|Posted on January 6, 2011 at 3:13 PM|
Remember several months ago when I told you that 3D hated babies, old people and drunks? And how Samsung
said cautioned warned was likely prodded at the urging of their entire legal department to issue the decree that “Viewing TV using the 3D function” could cause little side effects like epileptic seizures and strokes? Or that "Pregnant women, the elderly, sufferers of serious medical conditions, those who are sleep deprived...should avoid utilizing the unit's 3D functionality." And that watching 3D could cause other bouts of awesomeness like: "(1) altered vision; (2) lightheadedness; (3) dizziness; (4) involuntary movements such as eye or muscle twitching; (5) confusion; (6) nausea; (7) loss of awareness; (8 ) convulsions; (9) cramps; and/ or (10) disorientation."
“Sure, sure,” you say. “We just don’t care, John! We love our 3Ds! We’ve got to have our 3Ds. The entire Television industry is demanding and counting on us for 3Ds. [John note: You're pretty much NOT supporting this, by the way. Just ask Best Buy's recent stock plummet...] And what’s a little eye muscle twitching to do our part in supporting the economy and taking our in home entertainment to the next D? In fact, that’s probably just our eyes getting stronger, doing Rocky-style workouts as the orb retracts and refocuses, getting-strong-now, climbing stairs and downing raw eggs and bulking itself up for the marathon 3D viewing sessions we have ahead of us. And, heck, a vomit-break is kind of like a welcome little intermission. A throw-back to the Golden Days of Hollywood, if you will, where they would stop a film in the middle and invite all members of genteel society to gather in the lobby for a refreshing tonic and polite conversation. Except, instead of gathering in the lobby, we can huddle around a sink and take turns holding each other’s hair back. Really, a 3D-vomit is kind of like your body telling you, ‘Hey, guess we’ve had enough TV watching for now! After you clean-up this spew, let’s go do something else like lie down in a quiet, dark room with a cool cloth over our face.’ And when it comes to watching Owls of Ga’hoole, Step Up and Kenny Chesney in 3D with some friends, who wouldn’t expect to have some confusion and loss of awareness? In fact, we’d be willing to jam red hot pokers into our eyes if that matched the on screen mayhem in Saw 3D! Such is our unquenchable thirst for wearing glasses and viewing objects that break the plane of our flat panel TV!”
Fine. You want to put on some glasses and convulse and cramp until you are left sitting in a warm pile of your own 3D induced filth, fine. But, what about your children? Have you no concern for them?
“Our children? What about them? They should love the 3D experience as much as we do, right?”
If you’ll remember, Samsung recommended that children and teenagers "should be closely supervised when viewing these images." Who’s to say WHY they should be closely monitored. Maybe it’s because the 3D effect of The Revenge of Kitty Galore will be SO intense they’ll try and cram a bowl of fresh cream through your new flat panel screen. Or maybe it’s because the 3D will reprogram their brains Clockwork Orange style.
“Oh, but John. This is all about Samsung TVs. We don’t own a Samsung TV. We’ll be fine!"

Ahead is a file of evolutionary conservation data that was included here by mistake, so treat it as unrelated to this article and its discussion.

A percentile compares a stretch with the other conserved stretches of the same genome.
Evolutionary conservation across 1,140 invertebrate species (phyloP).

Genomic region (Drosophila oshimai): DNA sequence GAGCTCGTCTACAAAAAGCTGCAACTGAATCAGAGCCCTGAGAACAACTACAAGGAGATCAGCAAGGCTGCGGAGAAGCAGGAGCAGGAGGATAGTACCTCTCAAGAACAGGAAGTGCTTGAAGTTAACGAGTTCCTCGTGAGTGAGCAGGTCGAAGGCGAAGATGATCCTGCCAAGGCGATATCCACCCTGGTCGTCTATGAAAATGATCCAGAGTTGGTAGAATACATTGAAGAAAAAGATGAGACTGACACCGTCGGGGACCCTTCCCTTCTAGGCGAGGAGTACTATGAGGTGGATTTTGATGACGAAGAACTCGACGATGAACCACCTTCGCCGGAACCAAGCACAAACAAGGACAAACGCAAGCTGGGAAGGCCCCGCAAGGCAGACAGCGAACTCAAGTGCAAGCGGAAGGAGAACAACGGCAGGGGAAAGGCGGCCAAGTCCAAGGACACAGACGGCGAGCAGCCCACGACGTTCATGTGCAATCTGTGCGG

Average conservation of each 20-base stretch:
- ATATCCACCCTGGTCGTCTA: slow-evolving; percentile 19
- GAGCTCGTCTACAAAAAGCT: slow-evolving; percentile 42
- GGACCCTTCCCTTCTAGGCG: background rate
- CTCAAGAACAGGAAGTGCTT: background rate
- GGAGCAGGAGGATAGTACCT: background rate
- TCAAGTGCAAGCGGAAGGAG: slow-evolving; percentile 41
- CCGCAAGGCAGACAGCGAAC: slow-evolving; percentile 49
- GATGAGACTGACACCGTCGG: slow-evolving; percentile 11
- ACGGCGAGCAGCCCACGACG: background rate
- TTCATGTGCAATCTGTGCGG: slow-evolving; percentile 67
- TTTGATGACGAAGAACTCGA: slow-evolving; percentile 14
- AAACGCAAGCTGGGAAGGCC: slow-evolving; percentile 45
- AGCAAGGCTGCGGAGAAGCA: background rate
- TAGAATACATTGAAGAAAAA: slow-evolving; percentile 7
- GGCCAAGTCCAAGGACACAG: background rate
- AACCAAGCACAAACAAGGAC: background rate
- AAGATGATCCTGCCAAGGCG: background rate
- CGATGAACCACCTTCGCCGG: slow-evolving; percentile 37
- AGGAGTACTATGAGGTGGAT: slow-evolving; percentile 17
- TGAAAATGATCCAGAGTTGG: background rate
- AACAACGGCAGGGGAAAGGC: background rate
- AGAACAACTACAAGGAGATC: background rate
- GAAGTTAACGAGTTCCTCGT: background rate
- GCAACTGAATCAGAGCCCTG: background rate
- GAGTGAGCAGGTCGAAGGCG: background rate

You weak minded fools! He's using an old Jedi mind trick! Don’t you know that all of these sets using active glasses technology are essentially the same? That oddly welcomed, warm, fuzzy urge to kill someone feeling you get when putting on those 3D glasses is the same no matter who’s set you’re watching. (Except for the Runco. Their dual stack, passive glasses projection system left me with no urges to kill anyone or anything. Well, it was late in the day at CEDIA. I could have killed three fingers of something brown and liquor-ey.)
“Fine! If you’re going to ruin everything, we’ll just let our kids play their Nintendos in the other room while the adults enjoy 3D TV. We’ll toss the glasses into a bowl, and everyone can reach in and draw out a pair and whoever gets the matching pairs will...”
Turns out that might not be such a safe idea either. The Nintendo-ing. Well, and the 3D glasses key party too. Nintendo has just issued a warning that children under the age of six should not use the new 3D function of the upcoming Nintendo 3DS. Turns out that vision in children under six is still developing, and that watching these 3D images "has a potential impact on the growth of children's eyes," according to a statement issued by Nintendo. So, unless you want your kid’s eyes to end up like Gollum, all white-eyed and hunting around in the dark, eating raw fish bellies and calling their 3DS “my precious-ess” that might not be the best plan.
Further, Nintendo recommends taking a 3D gaming break – or reinvigorating your will to live – every 30 minutes. Unless you feel sick. In which case you should realize that the 3D worm has already begun it rapid journey of burrowing its way into your brain, eating voraciously through your soft grey matter as it hunts and chews its way to the sweet-sweet meats of the optic nerve. So, if you feel *that* you should stop playing...immediately. Apparently the 3D software causes eye fatigue faster than regular old gaming. And by the generically labeled “eye fatigue” I’m sure it includes the whole 3D wonder meat-sauce of seizures and dizziness and uncontrolled 3D-fueled rage, nightsweats, colossal, inhuman BO, loss of bowel control, etc.
And while Nintendo is debuting the new system at Nintendo World 2011 in Japan starting on January 8, children under 6 won’t be allowed to use the 3D at the event. You know. Cause of all them lawyers and whatsuch. Don’t believe me? Fine. Here’s the link to the real story from Information Week. And with an all-encompassing, timely and up-to-date name like “Information Week” you know that it’s gotta be legit.